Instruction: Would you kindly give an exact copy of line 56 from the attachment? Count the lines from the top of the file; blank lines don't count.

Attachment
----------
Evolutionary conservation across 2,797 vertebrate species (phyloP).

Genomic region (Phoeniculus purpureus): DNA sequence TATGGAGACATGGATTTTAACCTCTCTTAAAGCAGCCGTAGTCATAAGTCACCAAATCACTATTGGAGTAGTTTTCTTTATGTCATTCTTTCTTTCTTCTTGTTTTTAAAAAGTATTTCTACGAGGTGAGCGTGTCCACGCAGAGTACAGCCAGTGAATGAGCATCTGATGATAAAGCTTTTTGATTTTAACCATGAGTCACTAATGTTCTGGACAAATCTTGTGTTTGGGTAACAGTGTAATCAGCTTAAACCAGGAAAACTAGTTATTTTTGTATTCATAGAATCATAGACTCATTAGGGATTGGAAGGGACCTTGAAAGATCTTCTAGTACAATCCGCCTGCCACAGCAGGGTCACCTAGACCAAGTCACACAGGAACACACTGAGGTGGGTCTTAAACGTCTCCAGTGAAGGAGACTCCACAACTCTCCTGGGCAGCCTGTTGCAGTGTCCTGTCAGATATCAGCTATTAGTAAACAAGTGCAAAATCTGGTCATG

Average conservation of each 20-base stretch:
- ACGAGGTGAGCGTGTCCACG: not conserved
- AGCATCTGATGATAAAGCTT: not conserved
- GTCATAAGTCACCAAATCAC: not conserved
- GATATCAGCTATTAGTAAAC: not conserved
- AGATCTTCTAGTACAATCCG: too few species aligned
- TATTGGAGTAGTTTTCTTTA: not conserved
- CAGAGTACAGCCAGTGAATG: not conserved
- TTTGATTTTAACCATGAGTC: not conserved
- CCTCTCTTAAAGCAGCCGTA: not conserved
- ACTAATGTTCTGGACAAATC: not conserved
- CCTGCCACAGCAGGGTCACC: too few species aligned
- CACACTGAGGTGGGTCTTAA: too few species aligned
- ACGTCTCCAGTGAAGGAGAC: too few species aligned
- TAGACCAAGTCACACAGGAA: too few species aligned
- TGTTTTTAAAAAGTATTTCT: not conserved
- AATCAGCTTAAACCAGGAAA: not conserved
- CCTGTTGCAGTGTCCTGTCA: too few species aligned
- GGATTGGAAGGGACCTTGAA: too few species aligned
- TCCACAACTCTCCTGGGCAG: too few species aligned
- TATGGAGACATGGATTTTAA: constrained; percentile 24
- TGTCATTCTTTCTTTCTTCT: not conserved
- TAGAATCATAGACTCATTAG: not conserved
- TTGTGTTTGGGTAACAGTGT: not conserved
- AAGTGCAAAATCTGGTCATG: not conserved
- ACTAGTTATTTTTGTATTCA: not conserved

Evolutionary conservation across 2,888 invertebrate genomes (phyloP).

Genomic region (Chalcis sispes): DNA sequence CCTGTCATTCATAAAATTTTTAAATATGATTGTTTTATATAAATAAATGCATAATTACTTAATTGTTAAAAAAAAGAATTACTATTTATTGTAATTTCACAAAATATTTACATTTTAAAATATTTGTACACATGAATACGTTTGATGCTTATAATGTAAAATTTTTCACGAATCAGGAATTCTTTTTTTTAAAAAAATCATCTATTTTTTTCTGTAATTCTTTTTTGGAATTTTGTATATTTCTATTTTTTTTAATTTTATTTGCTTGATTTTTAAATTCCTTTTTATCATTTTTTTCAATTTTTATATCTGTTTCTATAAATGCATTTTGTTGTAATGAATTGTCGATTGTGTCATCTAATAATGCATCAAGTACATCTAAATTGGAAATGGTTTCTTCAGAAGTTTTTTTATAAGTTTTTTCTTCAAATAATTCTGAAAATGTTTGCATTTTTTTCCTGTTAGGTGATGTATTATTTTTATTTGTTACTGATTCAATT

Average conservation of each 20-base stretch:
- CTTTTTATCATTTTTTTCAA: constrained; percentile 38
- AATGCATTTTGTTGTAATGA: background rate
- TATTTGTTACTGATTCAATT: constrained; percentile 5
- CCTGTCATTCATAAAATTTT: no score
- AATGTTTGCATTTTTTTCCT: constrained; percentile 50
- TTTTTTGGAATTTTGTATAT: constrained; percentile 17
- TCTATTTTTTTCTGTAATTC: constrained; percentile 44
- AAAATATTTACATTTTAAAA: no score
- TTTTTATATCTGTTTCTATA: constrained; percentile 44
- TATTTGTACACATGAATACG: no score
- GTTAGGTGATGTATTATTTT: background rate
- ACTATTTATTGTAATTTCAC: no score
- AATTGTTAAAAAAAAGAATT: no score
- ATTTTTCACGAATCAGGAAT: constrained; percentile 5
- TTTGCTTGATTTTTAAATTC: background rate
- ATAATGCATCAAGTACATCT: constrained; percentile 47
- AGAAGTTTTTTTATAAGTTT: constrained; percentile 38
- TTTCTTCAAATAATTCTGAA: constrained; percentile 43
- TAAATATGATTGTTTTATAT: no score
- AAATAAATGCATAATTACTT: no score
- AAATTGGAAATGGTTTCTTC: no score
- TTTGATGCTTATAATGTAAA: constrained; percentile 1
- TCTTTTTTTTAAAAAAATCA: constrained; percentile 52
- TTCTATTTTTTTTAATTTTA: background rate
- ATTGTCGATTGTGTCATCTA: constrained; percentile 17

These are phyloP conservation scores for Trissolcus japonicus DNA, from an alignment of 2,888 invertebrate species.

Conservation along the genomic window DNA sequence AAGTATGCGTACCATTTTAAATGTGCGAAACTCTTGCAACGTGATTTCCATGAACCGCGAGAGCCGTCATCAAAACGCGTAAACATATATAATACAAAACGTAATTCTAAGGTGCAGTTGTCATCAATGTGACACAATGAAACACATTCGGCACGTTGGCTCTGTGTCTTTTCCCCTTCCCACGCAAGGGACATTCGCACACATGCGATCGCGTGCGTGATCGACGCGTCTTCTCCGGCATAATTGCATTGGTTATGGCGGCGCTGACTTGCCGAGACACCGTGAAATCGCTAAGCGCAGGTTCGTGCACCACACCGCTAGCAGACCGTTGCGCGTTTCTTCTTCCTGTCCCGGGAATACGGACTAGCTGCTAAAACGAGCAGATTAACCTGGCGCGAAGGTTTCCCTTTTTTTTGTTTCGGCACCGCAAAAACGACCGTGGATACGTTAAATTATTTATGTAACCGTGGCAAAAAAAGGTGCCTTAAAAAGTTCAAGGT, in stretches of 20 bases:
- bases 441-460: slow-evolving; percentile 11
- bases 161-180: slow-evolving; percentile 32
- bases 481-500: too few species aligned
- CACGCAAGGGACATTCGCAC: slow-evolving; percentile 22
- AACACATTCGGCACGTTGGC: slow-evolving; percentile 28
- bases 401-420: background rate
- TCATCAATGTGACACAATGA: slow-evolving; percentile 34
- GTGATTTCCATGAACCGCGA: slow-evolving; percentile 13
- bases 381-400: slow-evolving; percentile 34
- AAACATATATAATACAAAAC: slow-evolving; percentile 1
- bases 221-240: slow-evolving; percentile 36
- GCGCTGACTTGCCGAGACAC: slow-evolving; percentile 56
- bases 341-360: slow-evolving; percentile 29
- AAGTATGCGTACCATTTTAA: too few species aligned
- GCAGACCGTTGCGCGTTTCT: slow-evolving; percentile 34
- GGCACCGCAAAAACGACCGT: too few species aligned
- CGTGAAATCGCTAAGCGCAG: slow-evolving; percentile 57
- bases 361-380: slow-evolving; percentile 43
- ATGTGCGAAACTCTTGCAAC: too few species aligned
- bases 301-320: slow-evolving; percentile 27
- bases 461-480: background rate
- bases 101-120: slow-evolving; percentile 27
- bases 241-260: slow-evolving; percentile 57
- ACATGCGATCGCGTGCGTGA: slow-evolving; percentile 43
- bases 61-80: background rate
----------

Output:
- ATTGTCGATTGTGTCATCTA: constrained; percentile 17